The only question that remains is how much our kids and grandkids will hate us for how much debt—I mean “family fairness”—we’ve amassed in their name.
By: Nick Gillespie, The Daily Beast, March 13, 2015
Last week, the Census Bureau put out its annual income and poverty figures for 2012. The big news on the poverty front is that the percentage of Americans living in poverty is unchanged at 15 percent, which amounts to 46.5 million Americans. More than one in five kids under the age of 18 are in poverty, and nearly one in four kids under the age of six are impoverished as well. These are numbers we’ve all become accustomed to, but they can still shock the conscience if you make an effort to let them soak in again.
The sheer scale of poverty in the U.S. is so massive that it can seem as if eliminating or dramatically reducing it would be nearly impossible. After all, 46 million people is a lot of people. But in reality, if we stick to the official poverty line, the amount of money standing in the way of poverty eradication is much lower than people realize.
In its annual poverty report, the Census Bureau includes a table that few take note of which actually details by how much families are below the poverty line. A little multiplication and addition later, and the magic number pops out. In 2012, the number was $175.3 billion. That is how many dollars it would take to bring every person in the United States up to the poverty line. In 2012, that number was just 1.08 percent of the nation’s gross domestic product (GDP), which is to say the overall size of the economy.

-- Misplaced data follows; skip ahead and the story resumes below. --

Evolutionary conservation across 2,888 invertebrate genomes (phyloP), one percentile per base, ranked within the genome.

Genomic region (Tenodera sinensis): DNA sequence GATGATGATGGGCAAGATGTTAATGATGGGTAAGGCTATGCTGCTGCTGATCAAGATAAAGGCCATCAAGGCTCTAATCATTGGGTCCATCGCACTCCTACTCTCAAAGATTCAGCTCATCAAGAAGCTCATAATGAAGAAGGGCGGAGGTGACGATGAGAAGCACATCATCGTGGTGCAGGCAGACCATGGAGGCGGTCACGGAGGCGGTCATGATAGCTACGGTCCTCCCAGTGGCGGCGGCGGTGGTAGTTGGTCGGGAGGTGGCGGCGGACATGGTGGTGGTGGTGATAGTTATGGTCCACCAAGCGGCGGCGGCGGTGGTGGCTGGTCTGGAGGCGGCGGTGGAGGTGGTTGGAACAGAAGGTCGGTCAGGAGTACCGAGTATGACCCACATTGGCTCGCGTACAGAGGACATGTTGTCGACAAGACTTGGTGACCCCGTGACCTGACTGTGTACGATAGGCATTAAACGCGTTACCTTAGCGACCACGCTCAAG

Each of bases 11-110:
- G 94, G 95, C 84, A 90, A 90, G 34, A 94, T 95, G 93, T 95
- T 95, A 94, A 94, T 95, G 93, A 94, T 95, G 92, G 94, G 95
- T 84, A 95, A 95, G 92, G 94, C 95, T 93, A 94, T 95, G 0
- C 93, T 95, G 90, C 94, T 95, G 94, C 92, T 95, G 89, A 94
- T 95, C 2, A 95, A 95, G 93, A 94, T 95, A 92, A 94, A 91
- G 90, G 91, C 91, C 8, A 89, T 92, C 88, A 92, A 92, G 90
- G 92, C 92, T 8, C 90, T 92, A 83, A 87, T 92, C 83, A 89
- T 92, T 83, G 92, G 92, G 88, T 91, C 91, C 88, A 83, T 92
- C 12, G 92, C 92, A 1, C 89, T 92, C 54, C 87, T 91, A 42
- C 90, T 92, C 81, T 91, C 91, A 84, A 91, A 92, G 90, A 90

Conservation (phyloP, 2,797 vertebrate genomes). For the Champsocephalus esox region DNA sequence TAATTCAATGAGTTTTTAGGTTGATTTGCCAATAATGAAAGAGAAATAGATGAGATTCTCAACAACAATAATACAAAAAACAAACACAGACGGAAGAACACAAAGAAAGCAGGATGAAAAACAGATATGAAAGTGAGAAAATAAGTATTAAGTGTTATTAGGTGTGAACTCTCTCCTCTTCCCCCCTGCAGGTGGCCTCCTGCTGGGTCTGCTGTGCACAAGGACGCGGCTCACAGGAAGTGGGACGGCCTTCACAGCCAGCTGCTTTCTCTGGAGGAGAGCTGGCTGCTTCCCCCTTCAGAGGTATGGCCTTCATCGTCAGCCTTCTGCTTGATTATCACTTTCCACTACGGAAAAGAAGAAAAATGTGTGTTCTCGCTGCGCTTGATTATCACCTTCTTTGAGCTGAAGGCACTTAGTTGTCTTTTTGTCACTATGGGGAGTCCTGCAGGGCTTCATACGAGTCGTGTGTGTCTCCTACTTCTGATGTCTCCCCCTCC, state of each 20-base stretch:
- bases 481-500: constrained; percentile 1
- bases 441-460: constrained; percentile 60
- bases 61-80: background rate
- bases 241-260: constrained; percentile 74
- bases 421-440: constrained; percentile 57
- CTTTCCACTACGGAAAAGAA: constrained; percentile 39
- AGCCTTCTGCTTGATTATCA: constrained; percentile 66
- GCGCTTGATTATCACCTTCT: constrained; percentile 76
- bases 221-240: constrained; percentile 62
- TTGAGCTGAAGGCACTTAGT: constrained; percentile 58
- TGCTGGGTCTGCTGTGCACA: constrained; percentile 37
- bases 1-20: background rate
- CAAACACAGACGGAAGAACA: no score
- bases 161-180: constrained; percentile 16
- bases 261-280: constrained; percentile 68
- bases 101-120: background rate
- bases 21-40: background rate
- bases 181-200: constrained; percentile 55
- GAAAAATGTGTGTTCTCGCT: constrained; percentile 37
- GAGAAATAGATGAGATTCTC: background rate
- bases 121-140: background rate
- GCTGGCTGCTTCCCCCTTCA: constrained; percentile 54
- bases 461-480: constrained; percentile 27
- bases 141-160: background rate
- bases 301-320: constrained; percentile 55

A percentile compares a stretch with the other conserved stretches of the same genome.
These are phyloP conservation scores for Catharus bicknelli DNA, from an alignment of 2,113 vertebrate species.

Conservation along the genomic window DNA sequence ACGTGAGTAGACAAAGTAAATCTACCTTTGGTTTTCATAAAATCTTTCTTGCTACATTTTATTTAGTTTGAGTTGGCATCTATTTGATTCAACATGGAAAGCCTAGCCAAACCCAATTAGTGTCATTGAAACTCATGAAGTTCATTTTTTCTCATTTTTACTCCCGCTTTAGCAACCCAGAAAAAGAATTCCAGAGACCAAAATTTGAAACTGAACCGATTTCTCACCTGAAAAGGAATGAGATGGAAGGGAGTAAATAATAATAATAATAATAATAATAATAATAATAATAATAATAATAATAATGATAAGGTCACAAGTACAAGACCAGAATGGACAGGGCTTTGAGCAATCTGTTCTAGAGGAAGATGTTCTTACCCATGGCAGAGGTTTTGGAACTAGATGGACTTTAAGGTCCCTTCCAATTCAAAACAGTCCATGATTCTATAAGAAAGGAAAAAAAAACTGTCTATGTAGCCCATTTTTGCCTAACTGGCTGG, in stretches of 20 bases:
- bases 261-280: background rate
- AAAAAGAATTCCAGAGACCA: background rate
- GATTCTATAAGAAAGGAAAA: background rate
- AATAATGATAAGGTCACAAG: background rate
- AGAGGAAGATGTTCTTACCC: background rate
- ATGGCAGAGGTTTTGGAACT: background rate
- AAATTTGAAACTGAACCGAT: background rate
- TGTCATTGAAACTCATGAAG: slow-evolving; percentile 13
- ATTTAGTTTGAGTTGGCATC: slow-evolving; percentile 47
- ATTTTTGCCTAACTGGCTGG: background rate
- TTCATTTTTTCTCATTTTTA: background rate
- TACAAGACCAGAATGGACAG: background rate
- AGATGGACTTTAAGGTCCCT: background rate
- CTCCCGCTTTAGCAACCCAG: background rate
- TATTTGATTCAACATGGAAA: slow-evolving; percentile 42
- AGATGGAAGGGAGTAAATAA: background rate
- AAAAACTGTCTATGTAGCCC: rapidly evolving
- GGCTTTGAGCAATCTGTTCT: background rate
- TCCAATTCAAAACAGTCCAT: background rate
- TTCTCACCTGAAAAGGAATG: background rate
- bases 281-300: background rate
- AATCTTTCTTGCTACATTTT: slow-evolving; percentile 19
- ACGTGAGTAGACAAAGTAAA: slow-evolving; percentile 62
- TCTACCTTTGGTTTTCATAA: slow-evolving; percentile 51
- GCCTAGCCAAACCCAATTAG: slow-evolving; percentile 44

To be sure, you probably don’t want to run a program that hunts out every family below the poverty line and brings them right up to it. Such a program would effectively involve imposing a 100 percent marginal tax rate for all income made below the poverty line. But, things like strategically expanding the Child Tax Credit, the Earned Income Tax Credit, SNAP, and related programs could make enormous strides toward poverty reduction. Implementing a mild basic income and a negative income tax would also help a great deal. The policy solutions for dramatically cutting poverty exist, they are used by countries elsewhere, and they could be used here, if we chose to do so.